On April 20, 2010, an explosion on the Deepwater Horizon Macondo oil well drilling platform started the largest marine oil spill in U.S. history, releasing millions of barrels of oil into the Gulf of Mexico.
Texas OneGulf was established in January 2015 as a Texas Center of Excellence after the Deepwater Horizon disaster to advance research into ongoing impacts from the oil spill and other long-term issues that threaten the health and sustainability of the Gulf of Mexico.
On July 6, 2012, the President signed into law the RESTORE Act, establishing a trust fund for programs, projects, and activities that restore and protect the environment and economy of the Gulf Coast region.
The RESTORE Act established the Gulf Coast Ecosystem Restoration Council, including representatives of the Gulf states and federal agency heads, to develop and implement a comprehensive plan for spill recovery.
On January 3, 2013, Deepwater Horizon rig operator Transocean plead guilty to violating the Clean Water Act, settling for $1.4 billion in civil and criminal penalties. Halliburton would later settle for $1.1 billion.
On Sept. 4, 2014 a federal judge found BP guilty under the Clean Water Act of gross negligence and willful misconduct for spilling 4.2 million barrels of oil in the Gulf. BP is liable for billions in additional damages.
TCEQ Commissioner Toby Baker announced the selection of Texas OneGulf as one of two consortia to establish Centers of Excellence in Texas as part of the ongoing implementation of the federal RESTORE Act.
On July 2, 2015, BP and the Gulf states announced a $18.7 billion settlement to be used for Clean Water Act penalties and other spill claims. A portion will go to Texas OneGulf to fund science that will restore the Gulf.
Texas OneGulf made its first award of more than $2 million in research projects funded by the Governor's Office, from studying the impact of red tide on human health to using underwater gliders to search for hypoxia.
We Are Nine Texas Institutions
Texas OneGulf is a consortium of nine top state institutions led by the Harte Research Institute (HRI) for Gulf of Mexico Studies at Texas A&M University-Corpus Christi with wide-ranging expertise in the environment, the economy and human health.
We are a network of experts
The TONE is an integrated body of Texas experts in marine and ocean science, human health, economics, policy and law that can provide rapid, science-based support in solving Gulf of Mexico related problems affecting Texas.
What We're Doing Today
The RESTORE Act designates five disciplines that must be addressed: coastal sustainability, restoration and protection; fisheries and wildlife research and monitoring; safe offshore energy development; sustainable and resilient economic growth; and comprehensive Gulf of Mexico observation, monitoring and mapping. Texas OneGulf has identified the following priorities for its first two years that meet these requirements:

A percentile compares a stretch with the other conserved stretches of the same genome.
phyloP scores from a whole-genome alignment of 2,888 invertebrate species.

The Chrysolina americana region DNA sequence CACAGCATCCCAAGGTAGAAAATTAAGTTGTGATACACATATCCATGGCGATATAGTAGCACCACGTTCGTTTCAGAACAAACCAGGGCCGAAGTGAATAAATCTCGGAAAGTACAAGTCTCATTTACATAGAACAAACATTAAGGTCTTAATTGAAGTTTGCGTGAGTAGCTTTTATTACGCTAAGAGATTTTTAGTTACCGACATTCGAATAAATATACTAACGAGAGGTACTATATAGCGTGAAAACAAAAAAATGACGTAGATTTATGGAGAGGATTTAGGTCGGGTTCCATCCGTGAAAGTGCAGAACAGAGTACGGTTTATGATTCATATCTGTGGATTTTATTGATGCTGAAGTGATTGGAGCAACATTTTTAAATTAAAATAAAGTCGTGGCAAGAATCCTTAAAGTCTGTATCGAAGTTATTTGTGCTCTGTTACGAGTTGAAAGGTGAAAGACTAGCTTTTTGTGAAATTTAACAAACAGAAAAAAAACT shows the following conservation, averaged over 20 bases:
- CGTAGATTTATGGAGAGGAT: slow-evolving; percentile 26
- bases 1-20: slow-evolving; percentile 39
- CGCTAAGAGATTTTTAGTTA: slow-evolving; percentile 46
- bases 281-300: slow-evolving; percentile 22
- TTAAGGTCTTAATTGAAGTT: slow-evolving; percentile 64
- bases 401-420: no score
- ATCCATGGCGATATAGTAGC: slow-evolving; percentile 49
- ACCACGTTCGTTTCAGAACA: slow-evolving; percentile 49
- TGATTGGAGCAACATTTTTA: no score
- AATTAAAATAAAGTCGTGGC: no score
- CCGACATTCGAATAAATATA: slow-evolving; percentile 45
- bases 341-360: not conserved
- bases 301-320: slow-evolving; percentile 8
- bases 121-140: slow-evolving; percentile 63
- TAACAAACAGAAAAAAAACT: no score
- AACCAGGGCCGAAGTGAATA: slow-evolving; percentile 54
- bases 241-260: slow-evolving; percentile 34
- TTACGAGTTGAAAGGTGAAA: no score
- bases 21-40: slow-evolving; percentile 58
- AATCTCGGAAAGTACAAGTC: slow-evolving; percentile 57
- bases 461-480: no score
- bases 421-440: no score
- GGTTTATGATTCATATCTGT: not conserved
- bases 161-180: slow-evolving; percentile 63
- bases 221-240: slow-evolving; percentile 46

Texas OneGulf Network of Experts (TONE)
TONE is a network of 142 Gulf experts that Texas leaders may call on to help develop science driven solutions to Gulf problems and respond to Gulf related emergencies, assuring that the best available science is brought to bear on them. Click below to view the Request for Proposals: Stakeholder Communication and Engagement Plan open to Texas OneGulf members.
Strategic Research and Action Plan
A blueprint to guide Texas institutional research on the Gulf of Mexico. It will ensure that Texas institutions are addressing the priority issues affecting its citizens while maximizing cooperative research and eliminating duplication. View a draft of the Strategic Research and Action Plan at the link below:
Texas Knowledge Base
The largest ever Gulf of Mexico database to ensure Texas scientists, resource managers, decision-makers and the public have real-time access to the best available science and information.
Disaster Research Capability for Texas
An infrastructure to support disaster research response, encompassing environmental, human health and economic assessment capabilities that can be rapidly employed to assess impacts along the Texas Gulf Coast in real-time.
Species Identification Training for Effective Monitoring and Management of Harmful Algal Blooms
Effective monitoring and management of harmful algal blooms, over growths of algae that can impact ecosystems and human and animal health, relies on accurate and timely identification of the species involved. However, many trained in this specialty are either retired or retiring. This program will provide critical comprehensive training in identification and taxonomy for scientists, technicians and managers.
The Marine Microbiome as a Sentinel for Ecological Health and Resiliency
Establish a base line of diversity and species composition in microbial communities, microscopic populations of bacteria, fungi, algae, and other microorganisms, in near-shore Gulf of Mexico environments, and to monitor changes associated with oil pollutants.
6300 Ocean Drive
Corpus Christi, TX 78412-5869